A City of London-based employment solicitor has said employees facing family emergencies overseas could have to take up to four additional weeks away from work as a result of the UK’s new quarantine requirements and similar restrictions overseas.
Kate Boguslawska, a Partner at Carter Lemon Camerons LLP, made the comments against the background of the new requirement for people arriving in the UK to quarantine themselves for two weeks in most circumstances.
Kate said: “If the reason for an employee’s essential travel is a family crisis, then it should be dealt with in line with employment law, which gives the employee the right to a reasonable amount of time off to deal with emergencies.
“Normally, two additional weeks away from the workplace would exceed the threshold of what is considered reasonable.
“However, because these additional weeks of quarantine are legal requirements and unavoidable, this extends the amount of time that it is reasonable to be away from the workplace.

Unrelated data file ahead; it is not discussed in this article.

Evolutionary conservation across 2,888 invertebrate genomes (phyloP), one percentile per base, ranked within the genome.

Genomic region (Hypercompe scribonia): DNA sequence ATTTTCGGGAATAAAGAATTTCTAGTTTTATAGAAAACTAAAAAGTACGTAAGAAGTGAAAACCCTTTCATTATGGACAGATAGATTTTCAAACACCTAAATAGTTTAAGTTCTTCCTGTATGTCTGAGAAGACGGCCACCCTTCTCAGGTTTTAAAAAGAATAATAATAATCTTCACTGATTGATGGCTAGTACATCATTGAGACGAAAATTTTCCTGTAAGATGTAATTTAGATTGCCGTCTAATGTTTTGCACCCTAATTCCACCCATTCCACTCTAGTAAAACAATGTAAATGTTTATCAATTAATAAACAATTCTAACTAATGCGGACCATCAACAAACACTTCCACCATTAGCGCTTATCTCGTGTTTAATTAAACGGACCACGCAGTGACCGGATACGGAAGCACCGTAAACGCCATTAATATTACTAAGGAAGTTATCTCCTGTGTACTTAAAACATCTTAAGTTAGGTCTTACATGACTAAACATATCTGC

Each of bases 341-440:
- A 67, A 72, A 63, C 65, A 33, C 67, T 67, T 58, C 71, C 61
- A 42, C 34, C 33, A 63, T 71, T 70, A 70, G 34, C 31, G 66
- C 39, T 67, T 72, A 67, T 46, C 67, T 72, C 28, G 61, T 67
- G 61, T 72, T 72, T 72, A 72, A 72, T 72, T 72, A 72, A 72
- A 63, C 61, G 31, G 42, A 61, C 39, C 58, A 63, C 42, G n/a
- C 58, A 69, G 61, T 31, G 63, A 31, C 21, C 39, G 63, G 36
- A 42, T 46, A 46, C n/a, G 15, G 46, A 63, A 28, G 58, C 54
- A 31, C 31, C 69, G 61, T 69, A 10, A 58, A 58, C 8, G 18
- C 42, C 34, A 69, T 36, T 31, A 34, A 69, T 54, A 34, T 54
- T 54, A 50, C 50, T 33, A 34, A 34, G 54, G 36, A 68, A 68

“With many other countries having introduced similar quarantine requirements, this could add up to an employee reasonably needing four weeks or more away from the office, in addition to the time needed to deal with the family emergency.
“Employers will now have to be prepared to allow this time off work, as it is the employee’s statutory right to take it.”
However, she added that there is no statutory right to receive payment in such situations and very few employees will have a contractual entitlement to paid leave for family emergencies.